We combined all psychological therapies in the analyses. We split pain conditions into headache and mixed (non‐headache) pain and analysed them separately. We extracted pain severity/intensity, disability, depression, anxiety, and adverse events as primary outcomes, and satisfaction with treatment as a secondary outcome. We considered outcomes at two time points: first immediately following the end of treatment (known as 'post‐treatment'), and second, any follow‐up time point post‐treatment between three and 12 months (known as 'follow‐up'). We assessed risk of bias and all outcomes for quality using the GRADE assessment.Main results
We found 10 studies with 697 participants (an additional 4 studies with 326 participants since the previous review) that delivered treatment remotely; four studies investigated children with headache conditions, one study was with children with juvenile idiopathic arthritis, one included children with sickle cell disease, one included children with irritable bowel syndrome, and three studies included children with different chronic pain conditions (i.e. headache, recurrent abdominal pain, musculoskeletal pain). The average age of children receiving treatment was 13.17 years.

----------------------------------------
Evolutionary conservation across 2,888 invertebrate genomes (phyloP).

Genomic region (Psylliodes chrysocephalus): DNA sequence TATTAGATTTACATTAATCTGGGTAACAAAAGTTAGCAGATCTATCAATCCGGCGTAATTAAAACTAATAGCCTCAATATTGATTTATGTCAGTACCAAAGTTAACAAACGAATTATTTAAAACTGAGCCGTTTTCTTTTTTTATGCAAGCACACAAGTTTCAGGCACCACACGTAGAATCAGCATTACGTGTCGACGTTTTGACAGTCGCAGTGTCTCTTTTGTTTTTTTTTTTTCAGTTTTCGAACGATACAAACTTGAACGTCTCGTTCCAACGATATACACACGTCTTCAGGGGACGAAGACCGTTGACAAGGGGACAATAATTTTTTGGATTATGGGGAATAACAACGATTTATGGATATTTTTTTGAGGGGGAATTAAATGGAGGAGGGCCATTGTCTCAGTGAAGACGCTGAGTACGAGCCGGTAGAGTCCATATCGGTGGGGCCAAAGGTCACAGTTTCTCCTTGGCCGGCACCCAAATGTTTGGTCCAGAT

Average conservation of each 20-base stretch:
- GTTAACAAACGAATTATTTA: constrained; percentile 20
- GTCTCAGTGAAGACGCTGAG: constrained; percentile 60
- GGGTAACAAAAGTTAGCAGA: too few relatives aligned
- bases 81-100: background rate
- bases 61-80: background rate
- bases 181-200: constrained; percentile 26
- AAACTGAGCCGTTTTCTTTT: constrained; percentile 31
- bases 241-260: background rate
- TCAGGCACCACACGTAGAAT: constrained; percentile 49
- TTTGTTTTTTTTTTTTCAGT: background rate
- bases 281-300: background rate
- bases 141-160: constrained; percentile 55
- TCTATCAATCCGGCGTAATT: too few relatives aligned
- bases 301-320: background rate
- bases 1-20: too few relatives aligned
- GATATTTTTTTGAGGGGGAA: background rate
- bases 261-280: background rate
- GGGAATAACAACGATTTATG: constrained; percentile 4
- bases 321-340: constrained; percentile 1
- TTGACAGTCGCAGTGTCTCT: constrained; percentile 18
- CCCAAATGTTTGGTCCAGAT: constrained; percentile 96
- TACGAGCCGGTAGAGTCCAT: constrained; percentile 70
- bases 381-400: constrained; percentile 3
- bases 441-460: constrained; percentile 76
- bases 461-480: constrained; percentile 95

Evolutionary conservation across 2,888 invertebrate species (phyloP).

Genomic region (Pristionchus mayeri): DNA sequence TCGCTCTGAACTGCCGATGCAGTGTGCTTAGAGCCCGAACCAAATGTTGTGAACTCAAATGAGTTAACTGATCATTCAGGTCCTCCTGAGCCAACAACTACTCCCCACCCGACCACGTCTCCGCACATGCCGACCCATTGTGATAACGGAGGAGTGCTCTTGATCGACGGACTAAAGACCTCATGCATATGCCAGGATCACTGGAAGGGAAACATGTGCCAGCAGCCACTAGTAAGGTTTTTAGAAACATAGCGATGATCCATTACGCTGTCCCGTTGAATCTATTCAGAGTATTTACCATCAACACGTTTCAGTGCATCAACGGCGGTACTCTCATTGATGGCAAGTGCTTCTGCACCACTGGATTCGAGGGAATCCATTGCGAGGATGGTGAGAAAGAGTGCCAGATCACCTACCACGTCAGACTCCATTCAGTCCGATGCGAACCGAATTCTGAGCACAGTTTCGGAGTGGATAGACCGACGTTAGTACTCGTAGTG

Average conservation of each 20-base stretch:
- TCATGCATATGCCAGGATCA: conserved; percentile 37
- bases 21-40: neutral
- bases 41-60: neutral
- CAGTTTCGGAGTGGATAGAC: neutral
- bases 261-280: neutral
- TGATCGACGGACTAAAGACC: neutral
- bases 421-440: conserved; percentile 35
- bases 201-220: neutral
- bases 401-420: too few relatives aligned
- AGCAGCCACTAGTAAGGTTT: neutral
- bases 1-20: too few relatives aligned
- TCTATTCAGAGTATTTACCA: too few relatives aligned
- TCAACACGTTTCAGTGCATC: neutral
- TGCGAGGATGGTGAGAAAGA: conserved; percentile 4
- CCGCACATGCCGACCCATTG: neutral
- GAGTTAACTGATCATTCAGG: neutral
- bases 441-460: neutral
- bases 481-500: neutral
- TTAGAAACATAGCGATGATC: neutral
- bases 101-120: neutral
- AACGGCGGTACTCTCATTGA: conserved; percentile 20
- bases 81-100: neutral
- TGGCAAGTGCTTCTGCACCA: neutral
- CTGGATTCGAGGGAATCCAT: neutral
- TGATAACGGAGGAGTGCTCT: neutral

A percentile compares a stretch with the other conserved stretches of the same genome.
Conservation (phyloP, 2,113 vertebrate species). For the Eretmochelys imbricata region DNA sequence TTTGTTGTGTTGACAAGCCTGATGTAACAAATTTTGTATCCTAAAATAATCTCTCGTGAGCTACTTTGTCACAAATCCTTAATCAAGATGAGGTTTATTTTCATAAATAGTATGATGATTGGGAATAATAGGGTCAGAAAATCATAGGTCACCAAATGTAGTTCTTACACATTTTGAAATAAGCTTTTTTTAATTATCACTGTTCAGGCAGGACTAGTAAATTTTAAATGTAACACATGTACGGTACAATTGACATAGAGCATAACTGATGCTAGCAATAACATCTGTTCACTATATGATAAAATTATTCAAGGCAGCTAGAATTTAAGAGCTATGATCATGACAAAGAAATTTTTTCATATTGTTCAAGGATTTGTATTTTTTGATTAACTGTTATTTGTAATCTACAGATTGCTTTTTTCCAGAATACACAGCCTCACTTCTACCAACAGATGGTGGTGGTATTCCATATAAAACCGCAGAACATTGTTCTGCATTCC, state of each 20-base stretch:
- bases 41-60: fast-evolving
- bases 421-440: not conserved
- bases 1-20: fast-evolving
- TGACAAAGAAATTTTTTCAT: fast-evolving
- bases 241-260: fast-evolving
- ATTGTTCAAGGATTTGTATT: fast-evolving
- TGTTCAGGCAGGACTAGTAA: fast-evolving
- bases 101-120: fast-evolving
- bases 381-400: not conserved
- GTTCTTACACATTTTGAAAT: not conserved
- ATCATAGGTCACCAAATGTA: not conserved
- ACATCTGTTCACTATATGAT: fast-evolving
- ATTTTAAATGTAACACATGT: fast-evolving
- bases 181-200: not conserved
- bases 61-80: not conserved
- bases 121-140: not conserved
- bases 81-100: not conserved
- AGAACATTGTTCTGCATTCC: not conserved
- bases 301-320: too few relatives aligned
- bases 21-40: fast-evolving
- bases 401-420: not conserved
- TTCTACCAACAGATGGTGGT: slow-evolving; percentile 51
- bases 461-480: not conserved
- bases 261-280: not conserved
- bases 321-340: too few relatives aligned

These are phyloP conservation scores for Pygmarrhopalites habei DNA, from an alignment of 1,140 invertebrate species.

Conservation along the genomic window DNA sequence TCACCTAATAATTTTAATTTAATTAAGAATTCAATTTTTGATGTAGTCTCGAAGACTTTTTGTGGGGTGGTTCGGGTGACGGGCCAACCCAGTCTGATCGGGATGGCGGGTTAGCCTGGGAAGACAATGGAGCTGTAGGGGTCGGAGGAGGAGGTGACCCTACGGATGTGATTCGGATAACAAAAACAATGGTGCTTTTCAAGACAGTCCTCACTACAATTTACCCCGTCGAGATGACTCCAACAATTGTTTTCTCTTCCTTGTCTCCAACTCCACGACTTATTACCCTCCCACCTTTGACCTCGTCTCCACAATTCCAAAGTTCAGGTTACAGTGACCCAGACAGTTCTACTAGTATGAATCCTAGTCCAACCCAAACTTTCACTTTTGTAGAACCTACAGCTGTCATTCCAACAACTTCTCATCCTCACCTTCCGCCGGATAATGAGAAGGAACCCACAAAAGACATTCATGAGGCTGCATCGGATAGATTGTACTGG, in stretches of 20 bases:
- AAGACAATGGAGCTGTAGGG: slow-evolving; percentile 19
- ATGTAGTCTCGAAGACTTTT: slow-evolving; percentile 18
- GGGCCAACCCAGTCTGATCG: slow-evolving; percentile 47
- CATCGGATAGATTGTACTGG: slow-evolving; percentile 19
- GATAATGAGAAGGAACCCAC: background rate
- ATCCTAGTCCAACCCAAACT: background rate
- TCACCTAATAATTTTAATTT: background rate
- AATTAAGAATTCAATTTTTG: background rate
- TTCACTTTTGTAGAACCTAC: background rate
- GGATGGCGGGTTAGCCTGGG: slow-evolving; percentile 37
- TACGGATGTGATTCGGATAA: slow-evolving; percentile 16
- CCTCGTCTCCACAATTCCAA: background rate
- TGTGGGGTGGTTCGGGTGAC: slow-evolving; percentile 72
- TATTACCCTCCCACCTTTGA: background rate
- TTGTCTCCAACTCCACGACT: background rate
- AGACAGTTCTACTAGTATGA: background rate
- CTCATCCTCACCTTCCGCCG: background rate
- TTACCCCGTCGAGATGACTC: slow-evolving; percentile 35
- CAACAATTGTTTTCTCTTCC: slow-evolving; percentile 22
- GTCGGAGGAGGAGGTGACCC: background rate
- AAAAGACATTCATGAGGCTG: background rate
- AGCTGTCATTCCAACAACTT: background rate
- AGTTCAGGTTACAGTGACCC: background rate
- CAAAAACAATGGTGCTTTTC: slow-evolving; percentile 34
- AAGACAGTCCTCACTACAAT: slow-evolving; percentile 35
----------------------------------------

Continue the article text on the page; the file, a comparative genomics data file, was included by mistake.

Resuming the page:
We judged selection, detection, and reporting biases to be mostly low risk. However, we judged performance and attrition biases to be mostly unclear. Out of the 16 planned analyses, we were able to conduct 13 meta‐analyses. We downgraded outcomes for imprecision, indirectness of evidence, inconsistency of results, or because the analysis only included one study.
For headache pain conditions, we found headache severity was reduced post‐treatment (risk ratio (RR) 2.02, 95% confidence interval (CI) 1.35 to 3.01); P < 0.001, number needed to treat to benefit (NNTB) = 5.36, 7 studies, 379 participants; very low‐quality evidence). No effect was found at follow‐up (very low‐quality evidence). There were no effects of psychological therapies delivered remotely for disability post‐treatment (standardised mean difference (SMD) ‐0.16, 95% CI ‐0.46 to 0.13; P = 0.28, 5 studies, 440 participants) or follow‐up (both very low‐quality evidence). Similarly, no effect was found for the outcomes of depression (SMD ‐0.04, 95% CI ‐0.15 to 0.23, P = 0.69, 4 studies, 422 participants) or anxiety (SMD ‐0.08, 95% CI ‐0.28 to 0.12; P = 0.45, 3 studies, 380 participants) at post‐treatment, or follow‐up (both very low‐quality evidence).